Dance is no longer a thing just for the young. With the advent of an aging society, health issues of the elderly population are on the rise. According to data from the U.S. National Council on Aging, 92 percent of senior citizens over the age of 65 have at least one chronic condition and 77 percent have at least two. That is not all--the types and symptoms of the diseases they suffer from are diverse. For the seniors, therefore, it is important to choose an exercise that they find manageable and enjoy. That’s where dance comes in.
Dance is a form of sport that is easy to follow. With rhythmic movements coupled with cheerful music, seniors can have lots of fun while getting exercise. Typical elderly-tailored dance exercises include senior aerobics, dance sports, and line dance. Senior aerobics is about performing movements along with music, such as clapping, stroking, marching in place and walking while clapping at the same time. It not only strengthens the lungs and improves flexibility but also helps maintain mental health. Dance sports such as the waltz and cha-cha help control the heartbeat and enhance the cardiovascular system for the seniors. They are also effective in preventing adult diseases and obesity. Lastly, line dance refers to dance movements in which people line up in a row and dance, with equally good health benefits. It is specifically beneficial to improving cardiovascular health, increasing stamina, and strengthening the bones and muscles.
|[Photo of the Senior Dance Class; Photo by Julia Lee]|
Dancing can relieve mental and physical stress. It also helps control your body weight, reduce cholesterol and regulate blood sugar levels. Dance classes for the elderly are not well-known yet, but a positive perception has been spreading. Various dance classes targeting the elderly, such as Silver Gymnastics and Line Dance, can be found at local welfare centers, life-long education institutes and sports centers of each region in the country.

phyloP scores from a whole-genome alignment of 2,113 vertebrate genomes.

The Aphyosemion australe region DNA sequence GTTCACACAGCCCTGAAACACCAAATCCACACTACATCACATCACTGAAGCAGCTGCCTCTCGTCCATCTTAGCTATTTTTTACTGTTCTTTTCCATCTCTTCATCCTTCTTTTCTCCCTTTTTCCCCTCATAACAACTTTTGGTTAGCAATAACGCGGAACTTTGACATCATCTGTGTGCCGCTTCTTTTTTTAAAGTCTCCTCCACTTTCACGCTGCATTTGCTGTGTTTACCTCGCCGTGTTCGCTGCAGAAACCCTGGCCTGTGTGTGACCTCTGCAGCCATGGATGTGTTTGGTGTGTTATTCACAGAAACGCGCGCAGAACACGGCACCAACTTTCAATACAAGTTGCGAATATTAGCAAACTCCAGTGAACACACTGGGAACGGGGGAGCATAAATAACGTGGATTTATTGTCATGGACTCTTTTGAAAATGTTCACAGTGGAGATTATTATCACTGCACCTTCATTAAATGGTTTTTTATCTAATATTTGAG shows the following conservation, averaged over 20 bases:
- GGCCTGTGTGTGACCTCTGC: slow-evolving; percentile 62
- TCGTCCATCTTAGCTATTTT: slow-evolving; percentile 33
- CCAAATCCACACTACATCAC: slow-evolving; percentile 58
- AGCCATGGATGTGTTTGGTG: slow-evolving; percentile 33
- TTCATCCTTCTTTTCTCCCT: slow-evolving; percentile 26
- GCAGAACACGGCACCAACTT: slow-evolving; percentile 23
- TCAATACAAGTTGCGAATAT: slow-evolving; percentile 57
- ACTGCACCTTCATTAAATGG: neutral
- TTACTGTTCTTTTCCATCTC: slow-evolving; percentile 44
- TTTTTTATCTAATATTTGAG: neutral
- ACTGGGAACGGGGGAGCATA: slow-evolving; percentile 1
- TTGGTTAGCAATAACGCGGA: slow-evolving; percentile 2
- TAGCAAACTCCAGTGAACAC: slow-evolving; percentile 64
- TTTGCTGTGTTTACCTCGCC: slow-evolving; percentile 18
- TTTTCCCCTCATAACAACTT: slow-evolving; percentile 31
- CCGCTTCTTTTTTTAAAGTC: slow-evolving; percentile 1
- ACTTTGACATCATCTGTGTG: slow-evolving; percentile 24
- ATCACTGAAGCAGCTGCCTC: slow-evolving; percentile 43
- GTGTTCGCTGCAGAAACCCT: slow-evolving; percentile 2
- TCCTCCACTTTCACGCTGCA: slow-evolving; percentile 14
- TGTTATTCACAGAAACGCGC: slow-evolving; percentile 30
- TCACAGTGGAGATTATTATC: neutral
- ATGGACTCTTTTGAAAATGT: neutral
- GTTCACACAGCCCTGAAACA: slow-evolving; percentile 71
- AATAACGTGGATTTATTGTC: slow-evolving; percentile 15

Due to my deep interest in senior health and dance, I took some ideas from K-pop and recreated some dance moves for the seniors. To be specific, as the majority of K-Pop choreography consists of challenging and quick moves, I revised them and created an easier version of the dance, considering the senior’s physical state and limitations. I then offered those choreographies on YouTube so that seniors could easily pick up on the moves. When I heard that a senior dance class decided to use my choreographies based on Momoland's choreography on YouTube this summer, I was happy to go to that dance class to help out as a one-day teacher and demonstrate the dance moves.
Mrs. Kim, a 63-year old lady, expressed her enthusiasm by stating, “Even though the song initially seemed very new and challenging, after a couple of tries, the choreography felt not as hard as I used to think. Now when I hear the music, I even sing along to it.” She also said that she enjoyed dancing with her grandchildren to the music after the class. She was able to feel herself stepping one step closer towards her grandchildren through my choreography and the K-Pop song.
|[Photo of Interview; Photo by Julia Lee]|
It was heartwarming to learn about the positive effects of dance on the elderly. Also, it was evident that dance does not only improve physical health but also change the attitudes of the elderly towards K-pop culture and themselves.
Julia (Eunseo) Lee
Junior (Grade 11)
Chadwick International School
Julia (Eunseo) Lee firstname.lastname@example.org
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